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Firm Seeks to Turn Sun Valley Gravel Pit Into Landfill

Times Staff Writer

A Los Angeles company has renewed an effort to turn another gravel pit in Sun Valley into a garbage dump.

Los Angeles By-Products Co. proposes to dump 1,600 tons a day of trash at its Strathern Pit. The 160-foot-deep gravel pit is at Strathern Street and Tujunga Avenue, across the street from the Penrose Pit, another rock quarry owned by the company that was used as a landfill until 1985.

The company’s request for a city permit is under review by city planners, whose decision could be appealed to the City Council. A public hearing will be required, but no date has been set. The state Regional Water Quality Control Board must also grant permission.

The proposal already has drawn opposition from neighbors and their elected representatives, including Assemblyman Richard Katz (D-Sepulveda) and Councilman Ernani Bernardi.

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“Sun Valley has had more than its share of dump sites,” Katz said in a letter to city planners.

No State Approval

Los Angeles By-Products proposes to use the pit as a repository for household refuse for about 6 years. No hazardous waste would be permitted. After it is filled, the site would be developed into a golf course.

The company was granted a city permit in 1972 to use the pit for trash disposal. But the company was never able to obtain the required state approval. The city permit expires early next year. Consequently, the company has applied for a new permit.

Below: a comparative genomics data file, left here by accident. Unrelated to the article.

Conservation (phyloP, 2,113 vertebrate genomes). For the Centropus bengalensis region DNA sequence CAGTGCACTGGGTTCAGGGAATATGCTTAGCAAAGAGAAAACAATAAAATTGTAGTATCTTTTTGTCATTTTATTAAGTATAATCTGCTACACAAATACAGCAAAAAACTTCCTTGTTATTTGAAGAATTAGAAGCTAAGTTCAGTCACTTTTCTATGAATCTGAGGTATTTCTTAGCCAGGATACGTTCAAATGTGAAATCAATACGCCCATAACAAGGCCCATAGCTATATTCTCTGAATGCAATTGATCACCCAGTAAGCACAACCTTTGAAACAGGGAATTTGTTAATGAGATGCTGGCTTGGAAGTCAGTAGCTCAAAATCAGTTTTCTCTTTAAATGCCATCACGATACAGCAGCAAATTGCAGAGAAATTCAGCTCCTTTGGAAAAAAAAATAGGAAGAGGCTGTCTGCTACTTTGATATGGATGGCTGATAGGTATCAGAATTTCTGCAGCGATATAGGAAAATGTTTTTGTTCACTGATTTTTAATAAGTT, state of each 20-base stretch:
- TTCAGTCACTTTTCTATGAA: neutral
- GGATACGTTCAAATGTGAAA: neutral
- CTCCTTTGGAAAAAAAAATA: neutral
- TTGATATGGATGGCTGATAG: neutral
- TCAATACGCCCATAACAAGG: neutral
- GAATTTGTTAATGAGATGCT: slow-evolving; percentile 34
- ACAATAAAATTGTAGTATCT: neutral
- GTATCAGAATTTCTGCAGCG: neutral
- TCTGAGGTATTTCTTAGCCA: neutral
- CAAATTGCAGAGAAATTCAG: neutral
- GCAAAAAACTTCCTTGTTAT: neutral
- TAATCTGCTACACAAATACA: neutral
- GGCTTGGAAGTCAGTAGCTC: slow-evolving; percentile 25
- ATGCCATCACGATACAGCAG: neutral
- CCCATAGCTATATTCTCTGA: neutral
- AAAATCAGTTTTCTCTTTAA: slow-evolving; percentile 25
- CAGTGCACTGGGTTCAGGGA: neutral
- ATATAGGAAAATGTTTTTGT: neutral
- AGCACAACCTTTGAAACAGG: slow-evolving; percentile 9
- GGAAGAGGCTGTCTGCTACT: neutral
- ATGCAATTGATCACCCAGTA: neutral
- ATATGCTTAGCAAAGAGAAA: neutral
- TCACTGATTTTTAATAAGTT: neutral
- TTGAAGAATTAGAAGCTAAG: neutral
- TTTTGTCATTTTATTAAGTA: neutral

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The application was filed last year, but it came to light last week when Bernardi vowed to oppose the disposal of household refuse in the pit. Bernardi made the statement during a debate on a city contract to dispose of such inert materials as asphalt and construction debris in the Cal Mat landfill at Glenoaks Boulevard and Sheldon Street. Bernardi supported the contract, which was approved unanimously by the council.

Bernardi said Friday that he supports the disposal of inert materials in the Strathern Pit because such materials do not seep into underground water supplies.

“The people across the street don’t want the rubbish there,” he said.

A letter to city planners signed by about a dozen residents near the gravel pit said: “We do not want to see the same problems develop that have plagued the local environment in connection with the Penrose Pit.” Neighbors have complained about foul odors from the closed Penrose landfill.

The company may also face a tough time winning approval from the state.

Similar Proposal Rejected

“It doesn’t look good for them,” Ray Delacourt, an engineer with the state Regional Water Quality Control Board, said Friday.

He said the board recently rejected a similar proposal to dump garbage in a gravel pit in Azusa for fear of ground-water contamination.

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Despite Delacourt’s comments, a spokesman for Los Angeles By-Products said Friday that the company will press on. The company proposes to line the floor and sides of the landfill to prevent ground-water contamination, said Mike McAllister, company vice president.

McAllister said use of the Strathern Pit for trash disposal also would help to ease the city’s trash crisis. The city has been running out of places to dump its trash because of homeowner opposition to the opening of new dumps or expansion of existing ones.

According to sanitation officials, 6,000 tons a day of household trash are generated in the city of Los Angeles.


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